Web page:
Sound therapy for concentration


We live in a fast-paced era. People wear multiple hats due to work, school, families, volunteer responsibilities, and social and personal relationships. With such constant demand, our minds become overloaded and sometimes we find it difficult to concentrate. Stress radically reduces our abilities to concentrate. Concentration has been defined as "the ability to direct one's thinking in whatever direction one would intend". Thus the word "concentration" is seen to mean literally, "the act or state of bringing to a fixed point or focus." More than 10,000 random thoughts and fleeting images zip though an average person's mind every day. They could include a snippet of a song, a momentary image of an old friend, or a fragment of a joke. In most cases, these intruders are quickly banished from the mind so you can concentrate on the task at hand. Poor concentration also can affect your memory. So if you're doing the laundry, for instance, you may forget all about a boiling tea kettle in the kitchen until the smoke alarm goes off.


Concentration can be seen as an elusive state of mind. Why? Ironically the more you think or worry about concentration the less you're actually concentrating on the task at hand. That is why strategies to improve concentration usually approach it indirectly, by focusing on the elimination of distractions. Distraction is a major cause of poor concentration. There are two types of distractions: external and internal. External distractions are related to the physical environment and internal distractions are related to you: your body, your thoughts and your emotions. Music in the background is a popular strategy to reduce distractions as long as the music is not allowed to become a distraction. Studies show that listening to music can make people more likely to stick to a plan, activity or a fixed point or focus.

What is Concentration?
Concentration means to focus attention on one thing, and one thing only. The art or practice of concentration then, no matter if studying biology or playing pool, is to focus on the task at hand and eliminate distraction. Quite often it is our way of life that takes away our former ability to concentrate fully. For example, one's mind wanders from one thing to another, your worries distract you, outside distractions take you away before you know it, or what you are doing is boring, difficult, and/or not interesting to you or your thoughts are scattered. Small children are very skilled in concentration. Children can get much absorbed in their play; yet we all have the ability to concentrate. Think of the times when you were "lost" in something you enjoy: a sport, playing music, a good book, a good game, a movie. This is total concentration. When people say that they can't concentrate it usually means that they cannot stay focused on one thing for as long as they would like. Most of us experience lapses in concentration every day. We are not usually concerned about it; we may not even notice these lapses in concentration. They only become a problem when we find that we cannot get things done as quickly as we would like, or when they cause us to make mistakes.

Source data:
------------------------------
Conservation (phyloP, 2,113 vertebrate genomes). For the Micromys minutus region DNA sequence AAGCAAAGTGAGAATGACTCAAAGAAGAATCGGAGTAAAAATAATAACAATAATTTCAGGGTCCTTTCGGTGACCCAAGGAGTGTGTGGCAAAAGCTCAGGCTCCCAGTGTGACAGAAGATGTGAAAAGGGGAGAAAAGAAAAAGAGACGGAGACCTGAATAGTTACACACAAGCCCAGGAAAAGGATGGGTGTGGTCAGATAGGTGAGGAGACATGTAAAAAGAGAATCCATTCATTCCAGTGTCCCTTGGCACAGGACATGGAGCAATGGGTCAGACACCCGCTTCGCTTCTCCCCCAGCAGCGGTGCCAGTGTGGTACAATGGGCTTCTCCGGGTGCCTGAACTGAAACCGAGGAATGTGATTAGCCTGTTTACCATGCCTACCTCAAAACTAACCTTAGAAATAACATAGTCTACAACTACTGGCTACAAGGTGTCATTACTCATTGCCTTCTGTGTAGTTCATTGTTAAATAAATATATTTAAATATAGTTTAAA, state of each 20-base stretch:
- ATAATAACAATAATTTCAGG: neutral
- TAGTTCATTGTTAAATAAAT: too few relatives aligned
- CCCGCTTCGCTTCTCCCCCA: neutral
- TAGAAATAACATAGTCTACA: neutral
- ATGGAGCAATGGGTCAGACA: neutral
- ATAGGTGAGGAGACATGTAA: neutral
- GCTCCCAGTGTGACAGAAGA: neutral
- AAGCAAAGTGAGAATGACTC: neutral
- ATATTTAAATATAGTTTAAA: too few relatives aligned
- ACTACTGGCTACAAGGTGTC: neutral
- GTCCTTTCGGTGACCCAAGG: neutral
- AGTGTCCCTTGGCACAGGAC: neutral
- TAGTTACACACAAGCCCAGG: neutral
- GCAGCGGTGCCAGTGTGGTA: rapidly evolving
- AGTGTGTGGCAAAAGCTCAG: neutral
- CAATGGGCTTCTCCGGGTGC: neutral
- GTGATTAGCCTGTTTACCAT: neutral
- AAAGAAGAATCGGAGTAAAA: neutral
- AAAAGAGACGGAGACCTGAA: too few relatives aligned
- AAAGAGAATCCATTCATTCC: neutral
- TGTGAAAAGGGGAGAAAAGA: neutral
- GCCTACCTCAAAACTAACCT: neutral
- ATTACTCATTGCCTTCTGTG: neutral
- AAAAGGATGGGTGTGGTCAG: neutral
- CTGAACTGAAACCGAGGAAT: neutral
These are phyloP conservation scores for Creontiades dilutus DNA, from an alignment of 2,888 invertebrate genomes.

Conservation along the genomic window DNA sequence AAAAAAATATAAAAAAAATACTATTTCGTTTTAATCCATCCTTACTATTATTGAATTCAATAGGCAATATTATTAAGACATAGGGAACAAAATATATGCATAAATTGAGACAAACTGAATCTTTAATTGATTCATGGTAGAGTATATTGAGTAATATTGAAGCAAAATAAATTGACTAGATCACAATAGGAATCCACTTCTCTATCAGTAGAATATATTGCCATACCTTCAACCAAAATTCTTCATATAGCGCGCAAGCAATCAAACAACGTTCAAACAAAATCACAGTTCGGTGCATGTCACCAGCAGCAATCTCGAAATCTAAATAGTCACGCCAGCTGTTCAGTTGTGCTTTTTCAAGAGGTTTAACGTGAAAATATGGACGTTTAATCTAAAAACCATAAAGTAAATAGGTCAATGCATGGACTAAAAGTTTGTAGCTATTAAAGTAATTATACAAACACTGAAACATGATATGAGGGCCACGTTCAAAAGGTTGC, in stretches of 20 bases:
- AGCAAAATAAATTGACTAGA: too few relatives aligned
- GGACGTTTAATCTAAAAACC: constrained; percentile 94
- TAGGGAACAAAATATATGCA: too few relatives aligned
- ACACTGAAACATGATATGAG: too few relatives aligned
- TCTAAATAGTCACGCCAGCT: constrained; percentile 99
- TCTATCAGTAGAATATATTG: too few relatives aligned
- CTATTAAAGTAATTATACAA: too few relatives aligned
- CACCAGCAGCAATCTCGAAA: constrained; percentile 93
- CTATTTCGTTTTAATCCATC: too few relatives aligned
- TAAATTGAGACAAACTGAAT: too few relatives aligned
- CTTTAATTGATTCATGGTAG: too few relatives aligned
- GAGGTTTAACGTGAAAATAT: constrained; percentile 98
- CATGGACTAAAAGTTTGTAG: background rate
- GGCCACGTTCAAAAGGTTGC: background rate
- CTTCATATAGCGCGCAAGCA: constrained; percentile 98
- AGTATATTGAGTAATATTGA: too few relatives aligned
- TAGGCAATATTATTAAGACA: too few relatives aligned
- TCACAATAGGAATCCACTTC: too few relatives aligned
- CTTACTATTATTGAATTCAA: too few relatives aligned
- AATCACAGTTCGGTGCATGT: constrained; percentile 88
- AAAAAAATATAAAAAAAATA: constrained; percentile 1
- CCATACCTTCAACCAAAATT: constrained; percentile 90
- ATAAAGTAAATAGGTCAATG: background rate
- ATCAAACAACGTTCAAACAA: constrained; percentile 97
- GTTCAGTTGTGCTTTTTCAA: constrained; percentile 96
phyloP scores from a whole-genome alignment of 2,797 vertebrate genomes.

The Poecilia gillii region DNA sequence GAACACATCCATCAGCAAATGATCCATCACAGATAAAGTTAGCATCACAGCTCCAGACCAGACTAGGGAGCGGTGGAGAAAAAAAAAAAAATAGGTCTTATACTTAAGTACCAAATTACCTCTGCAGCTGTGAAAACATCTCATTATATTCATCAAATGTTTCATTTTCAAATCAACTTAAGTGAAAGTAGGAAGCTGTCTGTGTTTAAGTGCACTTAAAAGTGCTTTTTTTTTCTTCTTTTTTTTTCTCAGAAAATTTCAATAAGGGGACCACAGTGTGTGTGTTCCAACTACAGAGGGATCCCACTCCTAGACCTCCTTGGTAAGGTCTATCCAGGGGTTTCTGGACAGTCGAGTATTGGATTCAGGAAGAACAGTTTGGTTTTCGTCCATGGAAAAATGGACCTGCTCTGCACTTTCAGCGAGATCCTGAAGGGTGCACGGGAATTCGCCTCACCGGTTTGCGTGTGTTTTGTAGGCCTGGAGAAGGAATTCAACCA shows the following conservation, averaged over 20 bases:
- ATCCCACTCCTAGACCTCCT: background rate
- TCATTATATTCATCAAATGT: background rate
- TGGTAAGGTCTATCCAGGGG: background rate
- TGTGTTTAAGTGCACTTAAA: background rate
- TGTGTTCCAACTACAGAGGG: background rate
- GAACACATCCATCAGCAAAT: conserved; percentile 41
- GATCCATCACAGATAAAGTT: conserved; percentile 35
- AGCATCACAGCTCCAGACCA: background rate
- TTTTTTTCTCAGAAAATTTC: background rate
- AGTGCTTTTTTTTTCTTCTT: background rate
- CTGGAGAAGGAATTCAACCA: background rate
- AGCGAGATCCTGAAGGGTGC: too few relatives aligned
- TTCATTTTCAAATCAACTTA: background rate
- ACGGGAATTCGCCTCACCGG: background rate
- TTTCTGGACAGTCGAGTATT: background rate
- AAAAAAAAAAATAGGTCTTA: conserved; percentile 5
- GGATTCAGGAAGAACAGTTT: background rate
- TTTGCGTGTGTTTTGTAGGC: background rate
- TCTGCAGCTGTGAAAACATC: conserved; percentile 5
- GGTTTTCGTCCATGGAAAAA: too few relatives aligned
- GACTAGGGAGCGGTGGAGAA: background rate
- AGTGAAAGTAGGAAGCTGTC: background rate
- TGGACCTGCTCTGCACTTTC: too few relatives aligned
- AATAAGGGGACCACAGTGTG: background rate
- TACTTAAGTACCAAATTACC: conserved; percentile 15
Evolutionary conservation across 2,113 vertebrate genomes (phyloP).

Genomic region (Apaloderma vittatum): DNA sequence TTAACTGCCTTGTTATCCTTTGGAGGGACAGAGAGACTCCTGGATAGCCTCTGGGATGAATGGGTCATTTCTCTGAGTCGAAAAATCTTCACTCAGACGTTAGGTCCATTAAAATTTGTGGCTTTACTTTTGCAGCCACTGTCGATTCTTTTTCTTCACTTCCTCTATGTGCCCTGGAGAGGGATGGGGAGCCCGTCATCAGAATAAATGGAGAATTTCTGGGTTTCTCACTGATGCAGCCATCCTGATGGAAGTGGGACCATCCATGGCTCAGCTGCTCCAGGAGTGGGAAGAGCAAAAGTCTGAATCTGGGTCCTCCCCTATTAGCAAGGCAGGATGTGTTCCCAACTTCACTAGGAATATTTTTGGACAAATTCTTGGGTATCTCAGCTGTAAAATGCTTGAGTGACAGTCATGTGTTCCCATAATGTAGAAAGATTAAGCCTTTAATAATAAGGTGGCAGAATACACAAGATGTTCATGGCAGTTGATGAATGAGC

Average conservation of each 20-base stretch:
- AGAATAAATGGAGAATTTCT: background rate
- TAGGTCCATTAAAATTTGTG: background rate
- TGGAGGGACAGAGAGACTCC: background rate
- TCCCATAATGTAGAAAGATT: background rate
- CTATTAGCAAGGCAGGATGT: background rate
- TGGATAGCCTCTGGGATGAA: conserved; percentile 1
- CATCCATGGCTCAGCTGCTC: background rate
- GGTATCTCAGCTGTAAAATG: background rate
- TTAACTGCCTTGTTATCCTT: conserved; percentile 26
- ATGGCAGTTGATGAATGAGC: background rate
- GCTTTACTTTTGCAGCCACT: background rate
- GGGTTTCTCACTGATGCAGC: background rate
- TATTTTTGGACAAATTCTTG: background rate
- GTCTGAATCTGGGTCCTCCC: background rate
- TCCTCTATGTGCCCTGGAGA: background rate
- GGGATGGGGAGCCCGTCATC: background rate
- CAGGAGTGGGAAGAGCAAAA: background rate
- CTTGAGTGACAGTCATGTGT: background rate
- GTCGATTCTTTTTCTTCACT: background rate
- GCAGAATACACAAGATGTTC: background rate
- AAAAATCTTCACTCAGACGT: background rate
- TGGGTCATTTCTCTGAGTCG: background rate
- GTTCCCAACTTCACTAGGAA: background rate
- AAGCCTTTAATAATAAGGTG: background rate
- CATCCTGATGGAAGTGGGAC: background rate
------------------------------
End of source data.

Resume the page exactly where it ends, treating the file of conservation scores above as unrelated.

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Factors That May Cause Poor Concentration
How Can You Learn to Concentrate Better?
Focus, focus, focus! You can improve your powers of concentration, say doctors. Everyone can be focused; it's not a gift given to just a lucky few. Here are seven methods to help improve concentration that can work for any age or situation.

Block Out Distractions

Shut the door, turn off the TV and take the phone off the hook, and you'll cut out a lot of distractions. If necessary, tell the people that you share space with that you would rather not be disturbed.

Do One Thing at a Time

It's difficult to focus on any one task if you're working on several simultaneously. You are bound to take longer or make more mistakes, because your mind simply can not be in two places at once. Instead, block out time for each task or project and tackle each in turn.

Take a Deep Breath

Anxiety can cloud your concentration. Deep breathing can help quiet the nagging inner voice that says, "Am I going to be able to finish this? Will it be good enough?" Take a deep breath and hold it for five seconds while pressing your hands and fingers together, palm to palm. Then slowly exhale through your lips while letting your hands relax. Do these five or six times until you relax.

Use Sound Machines

Some people have reported the use of sound machines to focus better and increase concentration. Experiment with background white noise/sounds. Go with whatever works for you to mask out sounds such as: street noise, television and stereos, tinnitus (ringing, buzzing in the ears, etc.), noisy appliances, barking dogs, noisy neighbors air traffic or conversation.

Surprise Your Brain

Activities that give your brain a workout such as reading books on subjects new to you, solving puzzles, learning new languages or instruments translate to sharper thinking, studies find.

After an Hour, Take a Break

Getting focused is one thing; staying focused is another. After a while your brain (and the rest of your body) needs a break. To refresh and refocus, take a quick walk around the block.

Have a Snack

Concentration wavers when your blood sugar levels fall, and frequent small meals keep levels steadiest, says Dr. Colsky. So if you're about to tackle a task that demands concentration, have a bite to eat: half a tuna sandwich, for example, or some other combination of protein and carbohydrate. Research suggests that a protein-carb combination keeps you more alert than protein or carbohydrate alone.
Concentration and Your Body
Older Adults Have Poor Concentration